- Order of the industries. The order of the industries seems completely arbitrary; they are not sorted alphabetically, which is usually also unnecessary but is at least a common strategy. Bar and column charts that use categorical data (as opposed to time series data) are generally best served by sorting the data in some way.
- Order of the bars. It seems to me that November 2012 should be the last/bottom bar since it is the most recent value. If this was a vertical column chart, November 2012 would appear on the right side; in the horizontal layout, putting the most recent value at the top seems counterintuitive.
- Spacing. Another possible issue is that the three bars are not spaced in a way that accurately reflects the gap in time; that is, the first data point is November 2011 should be much further from the other two bars. This doesn’t bother me as much in the original chart because the point is to show the year-over-year and month-over-month comparisons and not a complete time series. If BLS wants to show the monthly time series, they can easily do so.
- Defaults. They use default Excel colors and the default font (Calibri). You don’t need to be a graphic designer to make better color choices than the defaults Excel provides. (Note also that many people with color blindness often cannot distinguish between red and green).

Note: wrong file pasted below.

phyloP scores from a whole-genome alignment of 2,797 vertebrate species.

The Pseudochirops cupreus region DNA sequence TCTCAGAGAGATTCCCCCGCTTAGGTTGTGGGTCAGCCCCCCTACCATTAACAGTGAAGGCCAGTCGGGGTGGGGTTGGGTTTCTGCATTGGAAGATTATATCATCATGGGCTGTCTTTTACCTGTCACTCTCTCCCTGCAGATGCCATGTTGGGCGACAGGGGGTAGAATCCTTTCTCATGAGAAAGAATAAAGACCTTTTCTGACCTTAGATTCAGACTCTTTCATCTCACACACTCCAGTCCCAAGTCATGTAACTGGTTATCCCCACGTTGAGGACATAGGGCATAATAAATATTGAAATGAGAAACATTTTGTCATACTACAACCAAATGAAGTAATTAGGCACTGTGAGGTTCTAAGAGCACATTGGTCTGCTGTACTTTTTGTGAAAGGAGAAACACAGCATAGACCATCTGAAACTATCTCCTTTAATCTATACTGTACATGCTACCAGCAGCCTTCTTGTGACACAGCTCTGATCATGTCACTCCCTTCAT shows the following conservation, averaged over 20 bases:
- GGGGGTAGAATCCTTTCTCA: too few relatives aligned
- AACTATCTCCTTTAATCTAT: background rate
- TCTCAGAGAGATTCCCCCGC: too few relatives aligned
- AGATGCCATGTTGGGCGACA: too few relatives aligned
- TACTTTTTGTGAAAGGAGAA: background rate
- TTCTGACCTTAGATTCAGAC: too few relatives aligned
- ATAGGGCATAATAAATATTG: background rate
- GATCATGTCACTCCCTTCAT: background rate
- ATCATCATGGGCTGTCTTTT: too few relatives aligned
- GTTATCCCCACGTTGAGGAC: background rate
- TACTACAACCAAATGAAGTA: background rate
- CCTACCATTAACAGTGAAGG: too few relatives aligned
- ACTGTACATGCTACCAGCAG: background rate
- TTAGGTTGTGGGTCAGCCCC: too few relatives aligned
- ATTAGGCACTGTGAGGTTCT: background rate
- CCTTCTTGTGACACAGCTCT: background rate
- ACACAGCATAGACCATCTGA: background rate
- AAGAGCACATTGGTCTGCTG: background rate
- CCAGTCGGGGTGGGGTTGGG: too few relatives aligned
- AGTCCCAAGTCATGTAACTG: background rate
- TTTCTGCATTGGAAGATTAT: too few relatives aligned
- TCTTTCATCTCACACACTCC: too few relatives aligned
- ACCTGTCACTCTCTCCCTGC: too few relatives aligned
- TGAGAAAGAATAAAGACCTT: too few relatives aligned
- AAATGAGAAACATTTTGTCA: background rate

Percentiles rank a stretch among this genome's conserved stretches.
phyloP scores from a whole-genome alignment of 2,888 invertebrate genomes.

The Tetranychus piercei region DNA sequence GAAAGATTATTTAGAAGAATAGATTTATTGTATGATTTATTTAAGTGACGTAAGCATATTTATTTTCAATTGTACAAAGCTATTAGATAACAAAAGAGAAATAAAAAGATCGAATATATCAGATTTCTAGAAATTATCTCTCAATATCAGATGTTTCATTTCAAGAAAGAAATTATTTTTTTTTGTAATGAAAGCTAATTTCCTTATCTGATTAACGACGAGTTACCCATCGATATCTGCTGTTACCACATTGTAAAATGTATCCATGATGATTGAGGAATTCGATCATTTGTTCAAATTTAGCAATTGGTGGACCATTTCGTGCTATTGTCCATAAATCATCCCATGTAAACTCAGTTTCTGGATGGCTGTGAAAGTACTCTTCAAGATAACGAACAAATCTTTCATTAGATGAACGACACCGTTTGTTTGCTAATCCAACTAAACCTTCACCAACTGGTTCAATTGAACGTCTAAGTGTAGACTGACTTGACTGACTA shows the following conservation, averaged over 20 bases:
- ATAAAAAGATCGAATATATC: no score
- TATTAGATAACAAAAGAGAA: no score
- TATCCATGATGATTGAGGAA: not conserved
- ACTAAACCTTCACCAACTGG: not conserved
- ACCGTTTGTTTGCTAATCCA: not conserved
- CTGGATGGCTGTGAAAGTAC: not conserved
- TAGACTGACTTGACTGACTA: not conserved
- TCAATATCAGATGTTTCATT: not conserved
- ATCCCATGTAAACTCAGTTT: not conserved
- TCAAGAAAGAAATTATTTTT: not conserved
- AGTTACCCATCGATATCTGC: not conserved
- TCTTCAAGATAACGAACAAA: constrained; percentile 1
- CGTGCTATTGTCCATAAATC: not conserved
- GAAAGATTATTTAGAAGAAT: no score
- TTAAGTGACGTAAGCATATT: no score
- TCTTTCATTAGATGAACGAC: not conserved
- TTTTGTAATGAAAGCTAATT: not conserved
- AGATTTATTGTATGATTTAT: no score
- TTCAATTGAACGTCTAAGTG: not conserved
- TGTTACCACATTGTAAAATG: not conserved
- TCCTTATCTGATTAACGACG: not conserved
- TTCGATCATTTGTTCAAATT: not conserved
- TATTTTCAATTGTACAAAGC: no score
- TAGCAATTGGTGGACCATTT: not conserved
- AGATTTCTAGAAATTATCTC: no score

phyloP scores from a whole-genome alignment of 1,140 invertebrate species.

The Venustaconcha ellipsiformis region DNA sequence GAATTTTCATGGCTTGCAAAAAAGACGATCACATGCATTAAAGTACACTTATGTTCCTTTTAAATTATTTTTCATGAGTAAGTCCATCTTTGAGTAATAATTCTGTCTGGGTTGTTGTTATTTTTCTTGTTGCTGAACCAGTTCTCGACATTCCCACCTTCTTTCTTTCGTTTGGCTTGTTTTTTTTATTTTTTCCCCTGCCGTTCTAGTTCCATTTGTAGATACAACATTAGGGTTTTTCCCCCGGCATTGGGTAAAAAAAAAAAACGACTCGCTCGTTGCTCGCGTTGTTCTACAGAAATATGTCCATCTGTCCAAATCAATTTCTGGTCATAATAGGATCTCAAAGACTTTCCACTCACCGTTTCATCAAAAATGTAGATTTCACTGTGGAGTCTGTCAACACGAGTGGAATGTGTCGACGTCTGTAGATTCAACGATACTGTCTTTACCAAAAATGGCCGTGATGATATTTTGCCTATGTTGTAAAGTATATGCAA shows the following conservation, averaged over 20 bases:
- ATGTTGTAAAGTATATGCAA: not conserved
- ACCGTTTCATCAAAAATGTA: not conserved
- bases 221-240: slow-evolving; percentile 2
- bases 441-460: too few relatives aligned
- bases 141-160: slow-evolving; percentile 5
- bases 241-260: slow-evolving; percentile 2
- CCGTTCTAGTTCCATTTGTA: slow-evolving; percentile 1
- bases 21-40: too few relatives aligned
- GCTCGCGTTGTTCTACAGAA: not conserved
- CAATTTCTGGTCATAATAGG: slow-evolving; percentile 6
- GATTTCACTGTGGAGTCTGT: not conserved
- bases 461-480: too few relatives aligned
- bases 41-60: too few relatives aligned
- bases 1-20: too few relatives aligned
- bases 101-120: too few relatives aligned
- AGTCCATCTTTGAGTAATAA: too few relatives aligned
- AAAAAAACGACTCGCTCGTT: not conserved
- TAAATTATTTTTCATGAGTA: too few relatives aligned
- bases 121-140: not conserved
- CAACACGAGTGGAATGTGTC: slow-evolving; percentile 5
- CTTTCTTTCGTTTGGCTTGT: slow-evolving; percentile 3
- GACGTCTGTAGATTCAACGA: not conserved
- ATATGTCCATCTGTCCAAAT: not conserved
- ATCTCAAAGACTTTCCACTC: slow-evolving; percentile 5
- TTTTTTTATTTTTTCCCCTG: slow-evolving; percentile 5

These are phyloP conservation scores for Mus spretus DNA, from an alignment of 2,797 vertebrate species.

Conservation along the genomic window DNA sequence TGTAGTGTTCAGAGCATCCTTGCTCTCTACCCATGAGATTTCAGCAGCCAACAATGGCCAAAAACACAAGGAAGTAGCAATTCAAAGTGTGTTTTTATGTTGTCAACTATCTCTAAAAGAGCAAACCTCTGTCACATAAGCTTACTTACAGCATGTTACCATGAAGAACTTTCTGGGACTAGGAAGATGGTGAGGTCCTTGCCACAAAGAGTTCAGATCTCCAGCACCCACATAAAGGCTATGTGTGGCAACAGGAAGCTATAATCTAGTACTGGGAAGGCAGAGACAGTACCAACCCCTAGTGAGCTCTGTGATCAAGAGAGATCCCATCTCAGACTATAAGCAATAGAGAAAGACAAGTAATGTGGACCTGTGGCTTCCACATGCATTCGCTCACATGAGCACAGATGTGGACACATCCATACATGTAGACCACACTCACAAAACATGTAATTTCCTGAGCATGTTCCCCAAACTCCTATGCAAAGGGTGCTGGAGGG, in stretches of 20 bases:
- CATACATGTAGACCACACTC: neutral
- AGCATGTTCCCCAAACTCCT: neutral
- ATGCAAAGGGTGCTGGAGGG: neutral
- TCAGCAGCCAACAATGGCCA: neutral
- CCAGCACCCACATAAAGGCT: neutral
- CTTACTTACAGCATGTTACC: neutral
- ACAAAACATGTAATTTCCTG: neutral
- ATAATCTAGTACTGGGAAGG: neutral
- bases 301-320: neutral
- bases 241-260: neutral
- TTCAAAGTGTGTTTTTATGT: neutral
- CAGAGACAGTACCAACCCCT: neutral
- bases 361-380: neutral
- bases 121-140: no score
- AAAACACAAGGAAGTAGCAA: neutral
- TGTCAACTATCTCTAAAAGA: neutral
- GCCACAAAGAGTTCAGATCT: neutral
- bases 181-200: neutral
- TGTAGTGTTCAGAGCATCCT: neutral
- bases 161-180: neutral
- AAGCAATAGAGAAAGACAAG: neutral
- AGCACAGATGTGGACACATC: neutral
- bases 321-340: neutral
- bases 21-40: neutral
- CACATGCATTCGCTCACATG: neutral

Redesigning the Chart
When I first started thinking about redesigning this chart, I started simple: So what if BLS didn’t mention October 2012 in the text? There’s a whole report that accompanies the graphic and this graph is supposed to act as the teaser. Fine. So, for this exercise, I started by fixing the basic things in my above list: drop the y-axis tick marks, move the legend onto the chart, sort the industries (descending by the November 2012 value), and change the colors and font (lately, I’ve been into the sans serif Cabin font, which is available for free here).
Two quick notes about this approach:
- You don’t need fancy color schemes to make basic charts—I used a basic blue color scheme here and made the darkest color the most recent value (which is also now on the bottom). The consistent color scheme makes the chart more cohesive and the darkest color helps the reader focus on the most recent value, which I think is the most important.
- Excel note: For those who are interested, the date labels are inserted to the chart by using three different scatterplot points (an approach similar to that often used by Jon Peltier at www.peltiertech.com).